Effect of age on the processing and import of matrix-destined mitochondrial proteins in skeletal muscle.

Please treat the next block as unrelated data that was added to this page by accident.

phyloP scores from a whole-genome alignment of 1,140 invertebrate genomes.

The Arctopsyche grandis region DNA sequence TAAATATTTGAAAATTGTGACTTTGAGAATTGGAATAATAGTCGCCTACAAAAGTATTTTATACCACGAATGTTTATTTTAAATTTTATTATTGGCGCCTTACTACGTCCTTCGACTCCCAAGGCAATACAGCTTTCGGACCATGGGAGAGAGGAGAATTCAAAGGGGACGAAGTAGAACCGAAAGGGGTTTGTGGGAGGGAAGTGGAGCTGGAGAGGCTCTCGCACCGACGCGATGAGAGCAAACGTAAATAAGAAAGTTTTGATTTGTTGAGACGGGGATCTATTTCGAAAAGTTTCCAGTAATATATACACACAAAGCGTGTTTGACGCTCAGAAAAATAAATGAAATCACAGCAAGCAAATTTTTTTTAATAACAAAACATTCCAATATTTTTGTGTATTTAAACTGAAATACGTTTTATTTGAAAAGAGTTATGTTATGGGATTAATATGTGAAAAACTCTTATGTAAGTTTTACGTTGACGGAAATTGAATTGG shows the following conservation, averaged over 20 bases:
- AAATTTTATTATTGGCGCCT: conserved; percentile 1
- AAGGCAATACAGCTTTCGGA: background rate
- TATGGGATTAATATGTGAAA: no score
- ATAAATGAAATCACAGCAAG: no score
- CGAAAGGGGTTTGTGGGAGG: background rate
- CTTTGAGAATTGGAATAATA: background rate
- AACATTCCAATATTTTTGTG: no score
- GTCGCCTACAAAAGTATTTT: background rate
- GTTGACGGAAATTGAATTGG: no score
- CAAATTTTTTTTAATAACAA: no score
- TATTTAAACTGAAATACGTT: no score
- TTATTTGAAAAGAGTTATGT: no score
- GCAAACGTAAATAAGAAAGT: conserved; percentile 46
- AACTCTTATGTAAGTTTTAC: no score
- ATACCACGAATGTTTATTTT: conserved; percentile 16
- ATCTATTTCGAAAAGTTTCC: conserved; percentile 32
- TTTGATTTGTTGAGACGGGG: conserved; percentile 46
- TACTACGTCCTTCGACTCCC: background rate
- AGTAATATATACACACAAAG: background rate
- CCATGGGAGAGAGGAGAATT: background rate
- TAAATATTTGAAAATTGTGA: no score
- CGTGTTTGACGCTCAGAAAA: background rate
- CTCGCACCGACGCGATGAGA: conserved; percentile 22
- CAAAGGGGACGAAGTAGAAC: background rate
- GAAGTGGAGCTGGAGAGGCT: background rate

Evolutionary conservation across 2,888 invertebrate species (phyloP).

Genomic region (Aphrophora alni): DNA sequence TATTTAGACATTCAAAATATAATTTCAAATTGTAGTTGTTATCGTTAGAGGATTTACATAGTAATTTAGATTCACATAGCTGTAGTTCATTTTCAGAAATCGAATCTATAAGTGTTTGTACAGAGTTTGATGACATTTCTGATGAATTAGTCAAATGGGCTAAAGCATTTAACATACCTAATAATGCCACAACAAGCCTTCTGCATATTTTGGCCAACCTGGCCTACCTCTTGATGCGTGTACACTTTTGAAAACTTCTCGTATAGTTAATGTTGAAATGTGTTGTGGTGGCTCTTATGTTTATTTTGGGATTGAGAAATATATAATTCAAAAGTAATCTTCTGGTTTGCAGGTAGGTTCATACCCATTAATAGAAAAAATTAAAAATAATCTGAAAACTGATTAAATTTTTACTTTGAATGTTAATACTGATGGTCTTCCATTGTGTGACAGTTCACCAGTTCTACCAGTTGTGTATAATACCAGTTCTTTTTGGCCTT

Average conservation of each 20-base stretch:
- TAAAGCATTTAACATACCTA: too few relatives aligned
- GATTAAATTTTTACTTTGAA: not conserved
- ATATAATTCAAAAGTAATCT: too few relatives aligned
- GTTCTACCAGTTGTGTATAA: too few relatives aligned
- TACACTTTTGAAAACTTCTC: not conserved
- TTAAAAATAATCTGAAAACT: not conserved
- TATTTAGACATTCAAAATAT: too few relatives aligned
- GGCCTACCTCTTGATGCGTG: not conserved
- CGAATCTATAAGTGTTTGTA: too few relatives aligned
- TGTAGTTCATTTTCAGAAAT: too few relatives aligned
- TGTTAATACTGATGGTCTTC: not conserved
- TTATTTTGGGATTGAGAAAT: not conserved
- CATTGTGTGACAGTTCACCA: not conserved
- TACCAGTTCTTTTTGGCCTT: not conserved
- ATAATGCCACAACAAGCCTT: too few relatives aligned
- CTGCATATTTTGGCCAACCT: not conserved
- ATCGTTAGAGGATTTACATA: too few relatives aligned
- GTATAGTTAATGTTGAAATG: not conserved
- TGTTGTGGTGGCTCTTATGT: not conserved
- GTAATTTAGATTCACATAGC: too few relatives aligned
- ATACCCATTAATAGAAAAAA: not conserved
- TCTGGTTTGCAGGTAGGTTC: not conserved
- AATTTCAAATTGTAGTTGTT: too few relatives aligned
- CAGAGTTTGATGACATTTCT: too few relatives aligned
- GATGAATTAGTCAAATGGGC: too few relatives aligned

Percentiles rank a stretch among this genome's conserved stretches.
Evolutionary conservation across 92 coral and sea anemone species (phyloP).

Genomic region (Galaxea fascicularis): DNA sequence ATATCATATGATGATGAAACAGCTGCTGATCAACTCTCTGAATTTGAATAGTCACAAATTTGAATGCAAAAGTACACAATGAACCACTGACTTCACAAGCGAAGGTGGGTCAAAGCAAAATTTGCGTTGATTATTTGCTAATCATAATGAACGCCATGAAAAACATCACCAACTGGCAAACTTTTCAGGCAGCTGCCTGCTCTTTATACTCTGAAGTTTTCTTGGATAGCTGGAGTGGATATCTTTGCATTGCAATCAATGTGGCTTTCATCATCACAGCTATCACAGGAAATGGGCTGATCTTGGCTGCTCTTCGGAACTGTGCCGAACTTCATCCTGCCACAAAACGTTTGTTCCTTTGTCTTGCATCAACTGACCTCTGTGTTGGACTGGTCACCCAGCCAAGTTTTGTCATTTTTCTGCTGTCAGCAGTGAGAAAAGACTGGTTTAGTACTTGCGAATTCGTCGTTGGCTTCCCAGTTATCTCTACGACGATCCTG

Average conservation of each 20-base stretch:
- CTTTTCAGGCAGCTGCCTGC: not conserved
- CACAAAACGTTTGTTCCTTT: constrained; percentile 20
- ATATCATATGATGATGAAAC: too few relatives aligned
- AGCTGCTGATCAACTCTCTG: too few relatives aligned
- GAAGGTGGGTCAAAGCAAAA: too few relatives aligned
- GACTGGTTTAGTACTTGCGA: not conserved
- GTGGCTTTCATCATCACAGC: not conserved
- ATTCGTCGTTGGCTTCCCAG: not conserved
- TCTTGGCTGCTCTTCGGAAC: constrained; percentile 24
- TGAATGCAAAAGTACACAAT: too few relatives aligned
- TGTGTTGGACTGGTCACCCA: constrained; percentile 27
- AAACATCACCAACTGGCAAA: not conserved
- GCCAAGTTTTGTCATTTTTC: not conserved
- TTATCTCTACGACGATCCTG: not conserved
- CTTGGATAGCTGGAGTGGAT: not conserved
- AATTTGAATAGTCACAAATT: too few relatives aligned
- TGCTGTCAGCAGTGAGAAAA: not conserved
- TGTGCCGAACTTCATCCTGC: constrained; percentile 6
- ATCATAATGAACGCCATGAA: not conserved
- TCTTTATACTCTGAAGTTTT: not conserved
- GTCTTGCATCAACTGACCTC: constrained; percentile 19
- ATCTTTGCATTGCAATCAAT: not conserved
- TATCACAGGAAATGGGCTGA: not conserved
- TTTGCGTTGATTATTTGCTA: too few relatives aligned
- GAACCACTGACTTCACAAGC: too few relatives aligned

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Deregulation of muscle mitochondrial biogenesis may explain the altered mitochondrial properties associated with aging. Maintenance of the mitochondrial network requires the continuous incorporation of nascent proteins into their subcompartments via the protein import pathway. We examined whether this pathway was impaired in muscle of aged animals, focusing on the subsarcolemmal and intermyofibrillar mitochondrial populations. Our results indicate that the import of proteins into the mitochondrial matrix was unaltered with age. Interestingly, import assays supplemented with the cytosolic fraction illustrated an attenuation of protein import, and this effect was similar between age groups. We observed a 2.5-fold increase in protein degradation in the presence of the cytosolic fraction obtained from aged animals. Thus, the reduction of mitochondrial content and/or function observed with aging may not rely on altered activity of the import pathway but rather on the availability of preproteins that are susceptible to elevated rates of degradation by cytosolic factors.
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